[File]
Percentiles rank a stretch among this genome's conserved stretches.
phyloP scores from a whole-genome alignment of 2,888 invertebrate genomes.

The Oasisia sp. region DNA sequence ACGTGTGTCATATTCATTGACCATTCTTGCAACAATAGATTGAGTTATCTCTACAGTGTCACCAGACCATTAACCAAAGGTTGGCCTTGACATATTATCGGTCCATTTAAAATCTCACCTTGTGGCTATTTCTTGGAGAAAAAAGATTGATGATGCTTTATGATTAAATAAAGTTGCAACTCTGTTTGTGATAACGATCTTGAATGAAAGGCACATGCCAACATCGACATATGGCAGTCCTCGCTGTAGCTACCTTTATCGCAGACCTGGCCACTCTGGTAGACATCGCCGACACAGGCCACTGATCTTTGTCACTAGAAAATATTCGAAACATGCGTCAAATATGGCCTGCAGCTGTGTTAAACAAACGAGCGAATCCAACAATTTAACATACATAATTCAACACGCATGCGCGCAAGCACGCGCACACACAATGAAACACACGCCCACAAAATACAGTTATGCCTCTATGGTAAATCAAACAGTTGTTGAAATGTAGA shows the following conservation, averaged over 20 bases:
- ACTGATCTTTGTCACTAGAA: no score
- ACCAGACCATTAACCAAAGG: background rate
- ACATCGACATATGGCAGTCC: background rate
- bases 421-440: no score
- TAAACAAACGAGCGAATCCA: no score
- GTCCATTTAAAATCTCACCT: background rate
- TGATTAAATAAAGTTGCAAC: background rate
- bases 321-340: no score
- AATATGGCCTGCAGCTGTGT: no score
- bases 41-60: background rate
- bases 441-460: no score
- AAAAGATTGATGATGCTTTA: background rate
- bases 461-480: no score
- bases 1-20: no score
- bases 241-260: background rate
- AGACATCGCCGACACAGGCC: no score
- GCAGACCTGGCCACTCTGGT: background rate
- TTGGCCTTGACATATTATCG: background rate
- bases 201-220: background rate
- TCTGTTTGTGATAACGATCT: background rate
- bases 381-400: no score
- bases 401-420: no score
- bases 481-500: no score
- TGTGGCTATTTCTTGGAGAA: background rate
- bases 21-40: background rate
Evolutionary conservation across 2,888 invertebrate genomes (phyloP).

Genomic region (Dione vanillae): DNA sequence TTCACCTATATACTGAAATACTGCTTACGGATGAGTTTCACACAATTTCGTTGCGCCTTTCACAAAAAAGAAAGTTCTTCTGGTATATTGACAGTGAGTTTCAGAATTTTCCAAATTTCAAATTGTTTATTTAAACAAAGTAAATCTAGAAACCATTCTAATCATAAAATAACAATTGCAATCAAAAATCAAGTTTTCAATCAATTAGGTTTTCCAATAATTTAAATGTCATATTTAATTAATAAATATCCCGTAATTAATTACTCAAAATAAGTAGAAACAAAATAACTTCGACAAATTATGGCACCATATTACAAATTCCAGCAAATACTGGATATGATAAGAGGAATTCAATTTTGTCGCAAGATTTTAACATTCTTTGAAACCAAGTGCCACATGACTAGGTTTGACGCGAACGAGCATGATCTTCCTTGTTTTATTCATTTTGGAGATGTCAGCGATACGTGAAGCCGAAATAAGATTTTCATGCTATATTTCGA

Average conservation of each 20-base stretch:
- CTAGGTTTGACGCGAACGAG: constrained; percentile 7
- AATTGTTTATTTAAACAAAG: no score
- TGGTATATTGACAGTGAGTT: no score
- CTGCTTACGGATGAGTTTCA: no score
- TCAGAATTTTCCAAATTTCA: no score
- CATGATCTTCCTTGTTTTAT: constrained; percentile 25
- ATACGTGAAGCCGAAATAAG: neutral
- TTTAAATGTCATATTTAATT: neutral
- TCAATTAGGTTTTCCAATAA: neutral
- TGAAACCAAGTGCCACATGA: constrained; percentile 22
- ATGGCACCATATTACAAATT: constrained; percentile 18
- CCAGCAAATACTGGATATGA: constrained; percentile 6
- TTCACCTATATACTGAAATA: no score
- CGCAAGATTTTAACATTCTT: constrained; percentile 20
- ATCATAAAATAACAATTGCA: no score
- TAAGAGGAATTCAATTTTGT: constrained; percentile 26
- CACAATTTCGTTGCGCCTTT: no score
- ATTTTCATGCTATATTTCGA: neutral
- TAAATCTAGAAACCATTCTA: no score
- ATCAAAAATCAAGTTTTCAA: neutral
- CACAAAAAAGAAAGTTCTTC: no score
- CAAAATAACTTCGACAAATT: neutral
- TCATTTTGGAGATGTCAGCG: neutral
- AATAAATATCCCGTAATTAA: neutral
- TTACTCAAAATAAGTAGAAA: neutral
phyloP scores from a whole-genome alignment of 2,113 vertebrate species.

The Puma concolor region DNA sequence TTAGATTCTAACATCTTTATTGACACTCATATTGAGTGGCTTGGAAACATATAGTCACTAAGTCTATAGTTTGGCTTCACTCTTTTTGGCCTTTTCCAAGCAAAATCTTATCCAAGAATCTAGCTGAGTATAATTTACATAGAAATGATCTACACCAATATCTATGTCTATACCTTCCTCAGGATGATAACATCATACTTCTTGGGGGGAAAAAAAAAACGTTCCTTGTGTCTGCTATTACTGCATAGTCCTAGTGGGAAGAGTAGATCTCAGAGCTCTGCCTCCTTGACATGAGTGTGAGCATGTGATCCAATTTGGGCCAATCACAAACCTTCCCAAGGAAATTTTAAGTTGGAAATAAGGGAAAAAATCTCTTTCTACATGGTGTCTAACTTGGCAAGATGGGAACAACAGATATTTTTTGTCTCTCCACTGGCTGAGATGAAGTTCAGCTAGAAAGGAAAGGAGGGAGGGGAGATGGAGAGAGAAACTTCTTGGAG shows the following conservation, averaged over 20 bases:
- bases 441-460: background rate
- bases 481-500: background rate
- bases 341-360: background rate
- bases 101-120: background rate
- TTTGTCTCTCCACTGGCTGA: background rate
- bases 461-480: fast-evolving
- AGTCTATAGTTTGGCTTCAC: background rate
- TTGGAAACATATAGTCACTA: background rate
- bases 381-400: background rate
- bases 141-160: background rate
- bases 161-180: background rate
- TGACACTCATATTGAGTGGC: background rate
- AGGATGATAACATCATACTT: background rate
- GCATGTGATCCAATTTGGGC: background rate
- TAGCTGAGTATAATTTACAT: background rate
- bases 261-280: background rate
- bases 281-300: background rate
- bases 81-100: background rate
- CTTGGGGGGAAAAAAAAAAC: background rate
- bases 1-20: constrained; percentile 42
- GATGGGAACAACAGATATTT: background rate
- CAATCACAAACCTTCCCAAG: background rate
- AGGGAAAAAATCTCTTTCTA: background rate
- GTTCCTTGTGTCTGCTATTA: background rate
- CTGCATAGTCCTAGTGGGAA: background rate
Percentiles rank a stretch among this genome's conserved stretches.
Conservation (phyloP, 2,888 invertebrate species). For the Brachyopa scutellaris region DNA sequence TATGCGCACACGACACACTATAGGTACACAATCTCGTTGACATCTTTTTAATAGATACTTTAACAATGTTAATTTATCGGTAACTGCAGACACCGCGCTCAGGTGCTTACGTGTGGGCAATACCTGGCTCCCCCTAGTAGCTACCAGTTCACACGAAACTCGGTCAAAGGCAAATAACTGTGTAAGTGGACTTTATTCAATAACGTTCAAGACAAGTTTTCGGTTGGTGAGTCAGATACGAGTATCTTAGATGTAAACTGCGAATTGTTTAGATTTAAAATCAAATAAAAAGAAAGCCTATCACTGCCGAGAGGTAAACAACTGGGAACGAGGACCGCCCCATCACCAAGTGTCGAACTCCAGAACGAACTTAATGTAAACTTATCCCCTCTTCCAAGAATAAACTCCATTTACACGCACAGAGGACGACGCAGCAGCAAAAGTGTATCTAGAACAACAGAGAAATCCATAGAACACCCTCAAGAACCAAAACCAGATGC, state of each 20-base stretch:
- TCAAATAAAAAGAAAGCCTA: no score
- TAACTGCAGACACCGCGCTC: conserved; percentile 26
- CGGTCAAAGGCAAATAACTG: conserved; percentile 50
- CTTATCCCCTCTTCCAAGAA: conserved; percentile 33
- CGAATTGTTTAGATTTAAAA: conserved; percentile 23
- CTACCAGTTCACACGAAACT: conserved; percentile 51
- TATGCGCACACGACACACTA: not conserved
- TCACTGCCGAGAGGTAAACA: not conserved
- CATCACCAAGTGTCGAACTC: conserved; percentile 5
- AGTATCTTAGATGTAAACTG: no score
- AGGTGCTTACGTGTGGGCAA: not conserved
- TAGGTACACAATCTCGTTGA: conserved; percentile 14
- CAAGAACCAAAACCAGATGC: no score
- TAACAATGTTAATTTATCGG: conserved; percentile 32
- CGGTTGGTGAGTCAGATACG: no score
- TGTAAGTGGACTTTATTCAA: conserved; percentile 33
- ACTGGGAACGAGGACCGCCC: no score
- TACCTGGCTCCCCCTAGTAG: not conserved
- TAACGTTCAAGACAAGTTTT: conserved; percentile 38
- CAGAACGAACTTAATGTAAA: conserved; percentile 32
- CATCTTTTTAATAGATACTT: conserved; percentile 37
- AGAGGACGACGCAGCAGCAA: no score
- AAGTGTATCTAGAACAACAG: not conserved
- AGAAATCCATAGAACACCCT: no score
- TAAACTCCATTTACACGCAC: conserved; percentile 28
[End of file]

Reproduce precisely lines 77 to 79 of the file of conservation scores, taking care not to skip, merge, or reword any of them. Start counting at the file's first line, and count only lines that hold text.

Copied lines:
- CTTGGGGGGAAAAAAAAAAC: background rate
- bases 1-20: constrained; percentile 42
- GATGGGAACAACAGATATTT: background rate